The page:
This book covers key movements that helped to shape psychology – from the early philosophical debate between rationalism and empiricism or realists and antirealists through to the emergence of psychology as a science and the ongoing debates about ‘objectivity’ and ‘truth’ and what a science of psychology should be. Often nuanced and complex, the author examines major conceptual issues in the history of psychology that continue to be debated and influence public policy and lay understanding. The latter stages of the book explore notions of individuality, hereditarianism, critical psychology, and feminist perspectives. While deeply rooted in human history, it is made clear that psychology, how it is conceived and practiced, has a bearing on our understanding of what it is to be human. Accessible, objective and above all comprehensive, this book will help students locate psychology in the wider field of science and understand the forces that continue to shape and define it.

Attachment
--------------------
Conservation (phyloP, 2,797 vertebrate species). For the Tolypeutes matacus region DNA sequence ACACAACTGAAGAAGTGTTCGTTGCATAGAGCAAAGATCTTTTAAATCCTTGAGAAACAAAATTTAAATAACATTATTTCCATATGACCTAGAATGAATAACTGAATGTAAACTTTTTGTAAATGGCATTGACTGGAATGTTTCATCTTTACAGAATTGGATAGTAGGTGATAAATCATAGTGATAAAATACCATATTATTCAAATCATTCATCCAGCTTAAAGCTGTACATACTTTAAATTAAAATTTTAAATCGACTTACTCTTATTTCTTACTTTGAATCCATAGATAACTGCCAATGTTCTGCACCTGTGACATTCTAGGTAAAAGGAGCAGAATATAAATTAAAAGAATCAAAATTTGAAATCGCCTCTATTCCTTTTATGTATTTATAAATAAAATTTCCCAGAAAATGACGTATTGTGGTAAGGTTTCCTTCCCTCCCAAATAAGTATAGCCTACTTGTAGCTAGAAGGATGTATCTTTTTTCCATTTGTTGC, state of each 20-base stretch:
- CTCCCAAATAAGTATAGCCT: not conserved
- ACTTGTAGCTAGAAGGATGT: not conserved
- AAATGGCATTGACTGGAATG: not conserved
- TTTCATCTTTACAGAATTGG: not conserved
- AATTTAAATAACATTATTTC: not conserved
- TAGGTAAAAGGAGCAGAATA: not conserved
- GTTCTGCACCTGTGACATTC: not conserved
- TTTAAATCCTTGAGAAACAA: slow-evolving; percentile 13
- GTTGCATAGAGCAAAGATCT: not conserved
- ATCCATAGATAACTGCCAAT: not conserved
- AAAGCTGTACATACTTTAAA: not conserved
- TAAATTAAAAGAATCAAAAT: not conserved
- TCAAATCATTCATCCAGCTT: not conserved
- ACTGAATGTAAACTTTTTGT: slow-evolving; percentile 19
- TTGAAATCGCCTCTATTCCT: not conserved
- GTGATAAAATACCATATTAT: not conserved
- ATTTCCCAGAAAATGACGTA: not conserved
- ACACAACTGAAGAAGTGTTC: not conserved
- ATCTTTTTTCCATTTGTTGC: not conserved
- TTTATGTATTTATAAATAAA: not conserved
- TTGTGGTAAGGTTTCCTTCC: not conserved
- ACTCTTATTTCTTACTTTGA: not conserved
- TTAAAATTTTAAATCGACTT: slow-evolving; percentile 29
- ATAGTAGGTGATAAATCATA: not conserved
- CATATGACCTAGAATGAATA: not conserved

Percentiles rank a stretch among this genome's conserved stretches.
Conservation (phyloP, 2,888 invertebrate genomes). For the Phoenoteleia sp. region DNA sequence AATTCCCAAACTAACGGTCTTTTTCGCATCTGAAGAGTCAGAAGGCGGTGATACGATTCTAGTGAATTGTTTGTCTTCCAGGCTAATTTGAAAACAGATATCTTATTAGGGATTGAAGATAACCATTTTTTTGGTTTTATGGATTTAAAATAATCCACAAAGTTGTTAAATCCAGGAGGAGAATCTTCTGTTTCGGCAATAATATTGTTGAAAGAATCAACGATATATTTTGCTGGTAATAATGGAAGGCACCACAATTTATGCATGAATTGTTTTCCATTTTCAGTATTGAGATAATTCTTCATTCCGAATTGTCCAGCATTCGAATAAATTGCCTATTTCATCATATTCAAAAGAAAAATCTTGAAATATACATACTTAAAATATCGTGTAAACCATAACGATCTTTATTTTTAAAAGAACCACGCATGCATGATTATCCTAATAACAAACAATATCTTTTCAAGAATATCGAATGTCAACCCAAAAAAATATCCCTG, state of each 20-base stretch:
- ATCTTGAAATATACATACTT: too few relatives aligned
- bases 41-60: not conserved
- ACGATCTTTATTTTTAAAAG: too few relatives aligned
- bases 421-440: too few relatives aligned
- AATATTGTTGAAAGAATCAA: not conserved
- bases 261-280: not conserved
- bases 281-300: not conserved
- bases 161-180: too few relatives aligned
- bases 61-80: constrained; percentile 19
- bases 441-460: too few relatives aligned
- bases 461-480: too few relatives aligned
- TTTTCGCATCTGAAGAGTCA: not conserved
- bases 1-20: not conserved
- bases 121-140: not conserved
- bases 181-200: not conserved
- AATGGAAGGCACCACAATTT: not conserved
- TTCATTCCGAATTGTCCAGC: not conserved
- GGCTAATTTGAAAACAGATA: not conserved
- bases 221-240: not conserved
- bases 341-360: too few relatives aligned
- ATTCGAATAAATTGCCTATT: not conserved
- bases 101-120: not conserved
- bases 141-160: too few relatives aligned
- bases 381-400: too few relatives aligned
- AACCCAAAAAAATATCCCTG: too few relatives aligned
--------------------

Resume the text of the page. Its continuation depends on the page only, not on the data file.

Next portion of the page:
Chapter 6: The Mind–Body Problem
The Mind–Body Problem
Since the mind–body problem is one of the most basic problems that psychology has to deal with, you will be introduced to the problem in its initial philosophical forms. As a result, you should be familiar with the following:
- The intellectual progression from Descartes’ interactionism, alternative dualistic solutions were offered: occasionalism, Double Aspect Theory, psychophysical parallelism, and epiphenomenalism.
- Monistic materialist solutions based on reductionism or emergence will be considered.
- Dualistic accounts from psychology along with the dismissal of the problem altogether in favor of some form of reductionism.
- Lastly, you will be introduced to possible solutions and the possibility that there is no problem beyond an intellectual one.
In the end you should have sufficient insight to decide for yourself which of the ...